In an earlier post, I had written about seq2seq without attention by way of introducing the idea. This time, we extend upon that by adding attention to the setup. In the regular seq2seq model, we embed our input sequence into a context vector , which is then used to make predictions. In the attention variant, the context vector is replaced by a customized context for the hidden decoder vector . The result is the summed over contribution over all of the input hidden vectors. Attention is important for the model to generalize well to test data, in that our model might learn to minimize the cost function during train time, but it is only when it learns attention that we know that it has an idea that it knows exactly where to look (and put that knowledge into the context) for it to generalize well to test data.
This operation computes how we weight the input hidden vectors (this could be bidirectional, in which case we concatenate the forward and backward hidden states). Naturally, if the input and output hidden states are ‘aligned’ then would be quite high for those states. In practice, more than one input word could be aligned with their output counterparts. For example, for some words in English, we will have a direct correspondences in French (de == of; le, la == the), but some words can have multiple correspondences (je ne suis pas == I am not), so the alignment should register these features. Here we know that (je/i) form a pair; (suis/am) form another pair, but we also know that (ne suis pas/am not) should occur together, and they will have non-zero alphas when we group them together, not to mention the difference in sequence lengths.
The attention/alignment parameters are computed as a non-linear function of the hidden units, yielding an attention parameter which is then softmaxed to make it lie between and .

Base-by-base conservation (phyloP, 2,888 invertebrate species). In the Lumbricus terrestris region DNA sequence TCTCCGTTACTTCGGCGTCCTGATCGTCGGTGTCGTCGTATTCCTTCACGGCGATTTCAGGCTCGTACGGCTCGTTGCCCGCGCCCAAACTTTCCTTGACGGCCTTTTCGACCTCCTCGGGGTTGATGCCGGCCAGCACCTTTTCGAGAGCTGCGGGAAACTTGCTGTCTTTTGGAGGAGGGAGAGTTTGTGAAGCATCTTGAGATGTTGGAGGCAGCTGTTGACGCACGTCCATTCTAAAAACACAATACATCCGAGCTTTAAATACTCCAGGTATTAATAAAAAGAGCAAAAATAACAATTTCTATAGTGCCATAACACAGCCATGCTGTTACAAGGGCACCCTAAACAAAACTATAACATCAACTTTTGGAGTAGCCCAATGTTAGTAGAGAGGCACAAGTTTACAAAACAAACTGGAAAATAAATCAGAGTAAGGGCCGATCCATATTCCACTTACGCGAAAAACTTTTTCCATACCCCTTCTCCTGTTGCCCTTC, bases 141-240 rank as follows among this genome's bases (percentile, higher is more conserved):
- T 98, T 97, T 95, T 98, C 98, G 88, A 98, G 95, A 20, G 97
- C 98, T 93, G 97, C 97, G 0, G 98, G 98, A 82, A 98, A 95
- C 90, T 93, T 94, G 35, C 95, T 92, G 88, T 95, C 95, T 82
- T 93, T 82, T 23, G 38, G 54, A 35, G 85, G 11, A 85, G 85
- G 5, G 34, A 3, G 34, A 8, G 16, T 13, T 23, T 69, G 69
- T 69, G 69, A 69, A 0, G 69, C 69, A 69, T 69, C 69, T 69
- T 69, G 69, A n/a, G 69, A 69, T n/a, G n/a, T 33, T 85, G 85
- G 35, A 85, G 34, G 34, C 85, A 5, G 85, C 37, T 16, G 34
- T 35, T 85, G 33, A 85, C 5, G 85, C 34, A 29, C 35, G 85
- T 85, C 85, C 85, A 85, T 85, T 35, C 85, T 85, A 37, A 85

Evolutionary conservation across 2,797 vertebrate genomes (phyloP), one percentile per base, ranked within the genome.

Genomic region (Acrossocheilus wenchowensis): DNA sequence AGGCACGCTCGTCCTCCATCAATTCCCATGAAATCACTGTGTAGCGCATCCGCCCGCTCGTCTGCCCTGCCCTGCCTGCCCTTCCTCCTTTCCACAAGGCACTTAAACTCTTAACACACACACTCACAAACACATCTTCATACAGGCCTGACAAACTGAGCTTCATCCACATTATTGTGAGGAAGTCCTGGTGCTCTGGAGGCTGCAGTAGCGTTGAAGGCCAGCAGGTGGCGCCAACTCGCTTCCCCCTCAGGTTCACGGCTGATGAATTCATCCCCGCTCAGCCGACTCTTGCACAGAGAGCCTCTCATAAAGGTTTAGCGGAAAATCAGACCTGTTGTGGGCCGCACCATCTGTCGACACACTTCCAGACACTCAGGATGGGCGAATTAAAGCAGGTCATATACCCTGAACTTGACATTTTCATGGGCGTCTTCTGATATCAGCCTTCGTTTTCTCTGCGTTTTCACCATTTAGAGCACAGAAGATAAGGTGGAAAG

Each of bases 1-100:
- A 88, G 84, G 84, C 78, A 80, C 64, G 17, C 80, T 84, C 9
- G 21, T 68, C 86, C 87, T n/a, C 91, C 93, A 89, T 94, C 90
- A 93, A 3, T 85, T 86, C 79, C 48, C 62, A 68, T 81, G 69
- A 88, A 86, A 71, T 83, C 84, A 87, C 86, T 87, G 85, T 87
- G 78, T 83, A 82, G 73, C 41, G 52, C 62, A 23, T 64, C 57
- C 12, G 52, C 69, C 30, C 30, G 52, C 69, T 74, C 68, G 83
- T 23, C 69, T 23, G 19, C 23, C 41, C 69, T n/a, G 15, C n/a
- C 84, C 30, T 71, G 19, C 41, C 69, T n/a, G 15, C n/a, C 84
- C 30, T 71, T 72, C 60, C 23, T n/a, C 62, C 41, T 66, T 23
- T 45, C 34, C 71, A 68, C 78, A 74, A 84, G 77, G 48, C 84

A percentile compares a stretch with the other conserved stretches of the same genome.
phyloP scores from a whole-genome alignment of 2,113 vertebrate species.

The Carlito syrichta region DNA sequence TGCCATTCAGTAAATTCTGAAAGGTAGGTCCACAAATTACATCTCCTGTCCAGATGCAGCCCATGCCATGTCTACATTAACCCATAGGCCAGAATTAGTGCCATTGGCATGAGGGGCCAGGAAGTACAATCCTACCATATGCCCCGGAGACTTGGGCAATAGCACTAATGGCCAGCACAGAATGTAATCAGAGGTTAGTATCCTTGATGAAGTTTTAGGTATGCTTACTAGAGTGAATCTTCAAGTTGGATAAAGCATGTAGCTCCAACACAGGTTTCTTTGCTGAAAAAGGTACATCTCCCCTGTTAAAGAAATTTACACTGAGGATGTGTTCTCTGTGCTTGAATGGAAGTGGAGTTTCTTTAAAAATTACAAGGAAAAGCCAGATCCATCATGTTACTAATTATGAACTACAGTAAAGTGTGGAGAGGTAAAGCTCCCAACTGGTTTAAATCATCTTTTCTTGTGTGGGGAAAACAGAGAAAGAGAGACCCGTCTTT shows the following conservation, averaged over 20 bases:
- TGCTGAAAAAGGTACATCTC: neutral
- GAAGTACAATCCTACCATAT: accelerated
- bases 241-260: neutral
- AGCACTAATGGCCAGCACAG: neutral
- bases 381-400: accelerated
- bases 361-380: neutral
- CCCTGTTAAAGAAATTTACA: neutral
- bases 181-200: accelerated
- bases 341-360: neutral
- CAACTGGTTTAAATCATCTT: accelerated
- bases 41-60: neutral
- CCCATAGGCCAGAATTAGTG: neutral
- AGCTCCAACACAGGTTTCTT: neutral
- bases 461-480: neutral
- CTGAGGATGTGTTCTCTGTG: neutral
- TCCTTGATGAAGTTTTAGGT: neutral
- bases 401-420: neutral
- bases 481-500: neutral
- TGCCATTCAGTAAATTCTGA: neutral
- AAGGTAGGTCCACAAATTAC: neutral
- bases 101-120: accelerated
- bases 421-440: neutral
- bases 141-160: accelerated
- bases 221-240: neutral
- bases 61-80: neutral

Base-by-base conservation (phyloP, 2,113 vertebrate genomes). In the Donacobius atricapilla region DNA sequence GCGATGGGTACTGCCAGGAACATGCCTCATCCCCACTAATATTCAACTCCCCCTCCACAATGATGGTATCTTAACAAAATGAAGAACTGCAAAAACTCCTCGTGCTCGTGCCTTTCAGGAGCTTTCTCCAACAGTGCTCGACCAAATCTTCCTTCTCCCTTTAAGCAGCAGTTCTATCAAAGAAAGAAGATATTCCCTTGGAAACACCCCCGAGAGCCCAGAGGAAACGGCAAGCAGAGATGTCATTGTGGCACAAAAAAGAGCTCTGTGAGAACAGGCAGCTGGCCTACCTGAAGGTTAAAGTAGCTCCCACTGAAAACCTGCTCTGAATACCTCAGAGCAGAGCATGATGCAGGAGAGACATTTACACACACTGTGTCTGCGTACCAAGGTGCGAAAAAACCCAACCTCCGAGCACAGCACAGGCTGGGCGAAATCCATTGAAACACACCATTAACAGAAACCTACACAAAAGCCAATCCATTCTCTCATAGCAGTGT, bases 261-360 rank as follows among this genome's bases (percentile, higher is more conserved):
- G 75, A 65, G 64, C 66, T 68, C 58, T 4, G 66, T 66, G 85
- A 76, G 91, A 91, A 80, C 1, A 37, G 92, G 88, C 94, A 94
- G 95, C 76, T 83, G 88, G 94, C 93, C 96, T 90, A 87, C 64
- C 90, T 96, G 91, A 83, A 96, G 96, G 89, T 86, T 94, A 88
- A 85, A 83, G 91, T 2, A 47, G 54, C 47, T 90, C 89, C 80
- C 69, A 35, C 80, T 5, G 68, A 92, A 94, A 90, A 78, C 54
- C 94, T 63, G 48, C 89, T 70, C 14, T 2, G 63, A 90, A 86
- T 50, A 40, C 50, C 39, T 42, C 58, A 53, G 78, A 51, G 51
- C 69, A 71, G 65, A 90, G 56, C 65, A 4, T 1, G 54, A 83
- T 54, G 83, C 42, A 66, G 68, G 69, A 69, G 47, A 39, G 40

Once we compute the context we can make it produce predictions for the output hidden states
Since attention/alignment is essentially a similarity measure between a decoder and encoder hidden vector, we can invoke dot products to compute it.
where $latex $ is the dot product between vectors .
A development on this idea (Luong’s multiplicative attention) is to transform the vector before doing the dot product.
The form indicates that we can apply a linear transformation to the decoder hidden unit without a bias term and then take dot product (which in torch would be through torch.bmm() for batched quantities).
[From Luong’s paper]
Computing the hidden decoder state
As we can make out from the equations above, we would like to formulate the decoder state as an RNN. One way of doing that is to concatenate the input with the context and compute the next hidden state.
For example, in the Tacotron code, we have a multilayer decoder stack, with the first layer being the so-called attention RNN which is exactly what we have above. But there area two layers after this with residual connections.
Annotations and bidirectionality
The Bahdanau paper uses a bidirectional RNN for the encoder. This computes hidden units for the sequence with the normal ordering (left to right) and reversed ordering (right to left) (see CS224D notes by Richard Socher).
The so called ‘annotations’ are a concatenation of the forward and backward hidden vectors which are then used to compute context vectors.
1. Cho et al. 2014 (https://arxiv.org/abs/1406.1078)
2. Bahdanau et al. 2014 (https://arxiv.org/abs/1409.0473)
3. Vinyals et al. 2014 (https://arxiv.org/abs/1412.7449)
4. Sutskever et al. 2014 (https://arxiv.org/abs/1409.3215)
5. Goodfellow et al. 2013 (https://arxiv.org/abs/1302.4389)
6. Tacotron: https://google.github.io/tacotron/
7. Luong et al.: https://arxiv.org/abs/1508.04025
8. CS224D: https://cs224d.stanford.edu/lecture_notes/LectureNotes4.pdf
9. Narayanan et al.: https://arxiv.org/abs/1907.07769